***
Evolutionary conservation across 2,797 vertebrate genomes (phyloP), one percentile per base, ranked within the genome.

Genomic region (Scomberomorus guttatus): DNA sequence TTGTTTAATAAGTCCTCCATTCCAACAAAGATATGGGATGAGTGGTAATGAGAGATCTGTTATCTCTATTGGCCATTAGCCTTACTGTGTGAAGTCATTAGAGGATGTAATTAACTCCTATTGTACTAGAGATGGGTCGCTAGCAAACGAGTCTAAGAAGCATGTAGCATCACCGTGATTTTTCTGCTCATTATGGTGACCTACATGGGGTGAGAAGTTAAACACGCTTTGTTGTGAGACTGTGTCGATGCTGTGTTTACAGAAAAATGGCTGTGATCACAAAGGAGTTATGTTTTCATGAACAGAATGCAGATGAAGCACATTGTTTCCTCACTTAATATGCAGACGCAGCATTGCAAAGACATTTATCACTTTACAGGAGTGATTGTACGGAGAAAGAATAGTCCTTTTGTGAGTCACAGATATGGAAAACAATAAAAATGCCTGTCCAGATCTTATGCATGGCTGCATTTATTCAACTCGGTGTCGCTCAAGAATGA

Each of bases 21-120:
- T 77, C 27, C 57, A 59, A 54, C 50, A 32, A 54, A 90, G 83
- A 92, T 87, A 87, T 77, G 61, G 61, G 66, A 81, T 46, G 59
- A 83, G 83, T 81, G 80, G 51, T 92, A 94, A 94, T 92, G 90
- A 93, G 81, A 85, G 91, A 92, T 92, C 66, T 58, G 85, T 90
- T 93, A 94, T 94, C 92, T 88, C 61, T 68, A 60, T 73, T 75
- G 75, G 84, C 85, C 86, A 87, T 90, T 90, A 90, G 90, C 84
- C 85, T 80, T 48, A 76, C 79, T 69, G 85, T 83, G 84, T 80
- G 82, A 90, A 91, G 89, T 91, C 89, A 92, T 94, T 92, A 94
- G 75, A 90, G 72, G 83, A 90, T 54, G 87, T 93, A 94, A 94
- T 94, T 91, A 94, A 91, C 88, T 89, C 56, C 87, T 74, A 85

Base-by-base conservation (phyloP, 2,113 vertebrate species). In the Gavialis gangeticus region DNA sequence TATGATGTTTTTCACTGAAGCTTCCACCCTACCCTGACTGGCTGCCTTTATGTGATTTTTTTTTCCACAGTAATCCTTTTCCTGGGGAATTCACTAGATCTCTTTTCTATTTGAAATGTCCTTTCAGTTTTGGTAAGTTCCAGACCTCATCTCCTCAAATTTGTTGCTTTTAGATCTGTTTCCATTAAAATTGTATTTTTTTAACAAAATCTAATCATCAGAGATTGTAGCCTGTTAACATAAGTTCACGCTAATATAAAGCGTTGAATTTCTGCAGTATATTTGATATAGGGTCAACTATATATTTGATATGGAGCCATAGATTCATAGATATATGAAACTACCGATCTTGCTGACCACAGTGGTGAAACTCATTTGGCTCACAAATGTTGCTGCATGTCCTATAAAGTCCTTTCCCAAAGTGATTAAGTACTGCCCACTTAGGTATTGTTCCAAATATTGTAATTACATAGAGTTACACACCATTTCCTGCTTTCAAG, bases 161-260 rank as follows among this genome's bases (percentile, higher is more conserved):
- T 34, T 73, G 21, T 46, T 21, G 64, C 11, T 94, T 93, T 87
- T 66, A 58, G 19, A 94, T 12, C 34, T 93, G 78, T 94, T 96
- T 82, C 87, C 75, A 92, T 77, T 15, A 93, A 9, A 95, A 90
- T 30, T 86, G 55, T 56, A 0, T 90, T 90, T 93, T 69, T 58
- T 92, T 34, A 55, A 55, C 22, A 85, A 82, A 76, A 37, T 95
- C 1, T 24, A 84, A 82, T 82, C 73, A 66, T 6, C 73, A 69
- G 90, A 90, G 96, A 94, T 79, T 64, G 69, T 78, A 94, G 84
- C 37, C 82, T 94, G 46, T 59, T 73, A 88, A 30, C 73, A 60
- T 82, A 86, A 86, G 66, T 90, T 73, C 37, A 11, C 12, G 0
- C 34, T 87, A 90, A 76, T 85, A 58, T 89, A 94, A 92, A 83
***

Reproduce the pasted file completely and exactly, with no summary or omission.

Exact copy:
Evolutionary conservation across 2,797 vertebrate genomes (phyloP), one percentile per base, ranked within the genome.

Genomic region (Scomberomorus guttatus): DNA sequence TTGTTTAATAAGTCCTCCATTCCAACAAAGATATGGGATGAGTGGTAATGAGAGATCTGTTATCTCTATTGGCCATTAGCCTTACTGTGTGAAGTCATTAGAGGATGTAATTAACTCCTATTGTACTAGAGATGGGTCGCTAGCAAACGAGTCTAAGAAGCATGTAGCATCACCGTGATTTTTCTGCTCATTATGGTGACCTACATGGGGTGAGAAGTTAAACACGCTTTGTTGTGAGACTGTGTCGATGCTGTGTTTACAGAAAAATGGCTGTGATCACAAAGGAGTTATGTTTTCATGAACAGAATGCAGATGAAGCACATTGTTTCCTCACTTAATATGCAGACGCAGCATTGCAAAGACATTTATCACTTTACAGGAGTGATTGTACGGAGAAAGAATAGTCCTTTTGTGAGTCACAGATATGGAAAACAATAAAAATGCCTGTCCAGATCTTATGCATGGCTGCATTTATTCAACTCGGTGTCGCTCAAGAATGA

Each of bases 21-120:
- T 77, C 27, C 57, A 59, A 54, C 50, A 32, A 54, A 90, G 83
- A 92, T 87, A 87, T 77, G 61, G 61, G 66, A 81, T 46, G 59
- A 83, G 83, T 81, G 80, G 51, T 92, A 94, A 94, T 92, G 90
- A 93, G 81, A 85, G 91, A 92, T 92, C 66, T 58, G 85, T 90
- T 93, A 94, T 94, C 92, T 88, C 61, T 68, A 60, T 73, T 75
- G 75, G 84, C 85, C 86, A 87, T 90, T 90, A 90, G 90, C 84
- C 85, T 80, T 48, A 76, C 79, T 69, G 85, T 83, G 84, T 80
- G 82, A 90, A 91, G 89, T 91, C 89, A 92, T 94, T 92, A 94
- G 75, A 90, G 72, G 83, A 90, T 54, G 87, T 93, A 94, A 94
- T 94, T 91, A 94, A 91, C 88, T 89, C 56, C 87, T 74, A 85

Base-by-base conservation (phyloP, 2,113 vertebrate species). In the Gavialis gangeticus region DNA sequence TATGATGTTTTTCACTGAAGCTTCCACCCTACCCTGACTGGCTGCCTTTATGTGATTTTTTTTTCCACAGTAATCCTTTTCCTGGGGAATTCACTAGATCTCTTTTCTATTTGAAATGTCCTTTCAGTTTTGGTAAGTTCCAGACCTCATCTCCTCAAATTTGTTGCTTTTAGATCTGTTTCCATTAAAATTGTATTTTTTTAACAAAATCTAATCATCAGAGATTGTAGCCTGTTAACATAAGTTCACGCTAATATAAAGCGTTGAATTTCTGCAGTATATTTGATATAGGGTCAACTATATATTTGATATGGAGCCATAGATTCATAGATATATGAAACTACCGATCTTGCTGACCACAGTGGTGAAACTCATTTGGCTCACAAATGTTGCTGCATGTCCTATAAAGTCCTTTCCCAAAGTGATTAAGTACTGCCCACTTAGGTATTGTTCCAAATATTGTAATTACATAGAGTTACACACCATTTCCTGCTTTCAAG, bases 161-260 rank as follows among this genome's bases (percentile, higher is more conserved):
- T 34, T 73, G 21, T 46, T 21, G 64, C 11, T 94, T 93, T 87
- T 66, A 58, G 19, A 94, T 12, C 34, T 93, G 78, T 94, T 96
- T 82, C 87, C 75, A 92, T 77, T 15, A 93, A 9, A 95, A 90
- T 30, T 86, G 55, T 56, A 0, T 90, T 90, T 93, T 69, T 58
- T 92, T 34, A 55, A 55, C 22, A 85, A 82, A 76, A 37, T 95
- C 1, T 24, A 84, A 82, T 82, C 73, A 66, T 6, C 73, A 69
- G 90, A 90, G 96, A 94, T 79, T 64, G 69, T 78, A 94, G 84
- C 37, C 82, T 94, G 46, T 59, T 73, A 88, A 30, C 73, A 60
- T 82, A 86, A 86, G 66, T 90, T 73, C 37, A 11, C 12, G 0
- C 34, T 87, A 90, A 76, T 85, A 58, T 89, A 94, A 92, A 83